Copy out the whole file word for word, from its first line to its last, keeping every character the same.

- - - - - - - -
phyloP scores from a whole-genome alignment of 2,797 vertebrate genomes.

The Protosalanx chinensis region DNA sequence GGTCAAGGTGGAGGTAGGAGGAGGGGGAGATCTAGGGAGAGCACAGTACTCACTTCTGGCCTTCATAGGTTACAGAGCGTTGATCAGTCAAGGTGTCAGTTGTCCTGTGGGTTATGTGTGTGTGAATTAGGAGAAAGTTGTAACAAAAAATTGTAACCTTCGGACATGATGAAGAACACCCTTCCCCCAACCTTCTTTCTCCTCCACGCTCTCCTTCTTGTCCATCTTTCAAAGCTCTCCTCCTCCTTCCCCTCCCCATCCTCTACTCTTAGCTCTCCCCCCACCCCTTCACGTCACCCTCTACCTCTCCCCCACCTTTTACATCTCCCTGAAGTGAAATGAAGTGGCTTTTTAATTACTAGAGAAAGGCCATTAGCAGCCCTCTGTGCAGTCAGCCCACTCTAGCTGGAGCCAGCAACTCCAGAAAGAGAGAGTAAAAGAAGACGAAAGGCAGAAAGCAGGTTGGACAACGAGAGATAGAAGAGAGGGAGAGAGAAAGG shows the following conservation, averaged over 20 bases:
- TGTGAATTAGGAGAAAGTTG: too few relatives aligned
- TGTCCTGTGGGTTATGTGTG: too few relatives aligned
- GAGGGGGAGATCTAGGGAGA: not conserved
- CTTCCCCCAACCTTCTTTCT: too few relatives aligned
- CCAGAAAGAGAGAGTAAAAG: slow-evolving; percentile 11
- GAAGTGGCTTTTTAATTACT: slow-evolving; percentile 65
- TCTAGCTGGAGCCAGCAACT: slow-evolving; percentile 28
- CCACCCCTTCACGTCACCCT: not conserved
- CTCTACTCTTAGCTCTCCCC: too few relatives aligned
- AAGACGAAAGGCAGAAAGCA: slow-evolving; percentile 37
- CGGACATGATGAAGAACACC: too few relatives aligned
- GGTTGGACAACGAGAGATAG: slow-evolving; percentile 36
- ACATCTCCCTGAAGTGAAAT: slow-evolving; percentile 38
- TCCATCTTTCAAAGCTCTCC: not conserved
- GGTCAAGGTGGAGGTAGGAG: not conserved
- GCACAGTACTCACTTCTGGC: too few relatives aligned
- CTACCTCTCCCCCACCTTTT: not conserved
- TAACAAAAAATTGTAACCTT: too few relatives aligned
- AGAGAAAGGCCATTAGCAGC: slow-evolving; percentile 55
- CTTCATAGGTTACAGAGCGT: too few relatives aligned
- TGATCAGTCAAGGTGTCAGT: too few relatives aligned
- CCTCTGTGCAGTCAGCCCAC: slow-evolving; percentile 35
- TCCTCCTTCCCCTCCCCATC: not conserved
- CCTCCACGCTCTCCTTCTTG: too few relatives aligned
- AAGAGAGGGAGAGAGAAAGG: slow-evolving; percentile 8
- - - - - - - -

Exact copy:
phyloP scores from a whole-genome alignment of 2,797 vertebrate genomes.

The Protosalanx chinensis region DNA sequence GGTCAAGGTGGAGGTAGGAGGAGGGGGAGATCTAGGGAGAGCACAGTACTCACTTCTGGCCTTCATAGGTTACAGAGCGTTGATCAGTCAAGGTGTCAGTTGTCCTGTGGGTTATGTGTGTGTGAATTAGGAGAAAGTTGTAACAAAAAATTGTAACCTTCGGACATGATGAAGAACACCCTTCCCCCAACCTTCTTTCTCCTCCACGCTCTCCTTCTTGTCCATCTTTCAAAGCTCTCCTCCTCCTTCCCCTCCCCATCCTCTACTCTTAGCTCTCCCCCCACCCCTTCACGTCACCCTCTACCTCTCCCCCACCTTTTACATCTCCCTGAAGTGAAATGAAGTGGCTTTTTAATTACTAGAGAAAGGCCATTAGCAGCCCTCTGTGCAGTCAGCCCACTCTAGCTGGAGCCAGCAACTCCAGAAAGAGAGAGTAAAAGAAGACGAAAGGCAGAAAGCAGGTTGGACAACGAGAGATAGAAGAGAGGGAGAGAGAAAGG shows the following conservation, averaged over 20 bases:
- TGTGAATTAGGAGAAAGTTG: too few relatives aligned
- TGTCCTGTGGGTTATGTGTG: too few relatives aligned
- GAGGGGGAGATCTAGGGAGA: not conserved
- CTTCCCCCAACCTTCTTTCT: too few relatives aligned
- CCAGAAAGAGAGAGTAAAAG: slow-evolving; percentile 11
- GAAGTGGCTTTTTAATTACT: slow-evolving; percentile 65
- TCTAGCTGGAGCCAGCAACT: slow-evolving; percentile 28
- CCACCCCTTCACGTCACCCT: not conserved
- CTCTACTCTTAGCTCTCCCC: too few relatives aligned
- AAGACGAAAGGCAGAAAGCA: slow-evolving; percentile 37
- CGGACATGATGAAGAACACC: too few relatives aligned
- GGTTGGACAACGAGAGATAG: slow-evolving; percentile 36
- ACATCTCCCTGAAGTGAAAT: slow-evolving; percentile 38
- TCCATCTTTCAAAGCTCTCC: not conserved
- GGTCAAGGTGGAGGTAGGAG: not conserved
- GCACAGTACTCACTTCTGGC: too few relatives aligned
- CTACCTCTCCCCCACCTTTT: not conserved
- TAACAAAAAATTGTAACCTT: too few relatives aligned
- AGAGAAAGGCCATTAGCAGC: slow-evolving; percentile 55
- CTTCATAGGTTACAGAGCGT: too few relatives aligned
- TGATCAGTCAAGGTGTCAGT: too few relatives aligned
- CCTCTGTGCAGTCAGCCCAC: slow-evolving; percentile 35
- TCCTCCTTCCCCTCCCCATC: not conserved
- CCTCCACGCTCTCCTTCTTG: too few relatives aligned
- AAGAGAGGGAGAGAGAAAGG: slow-evolving; percentile 8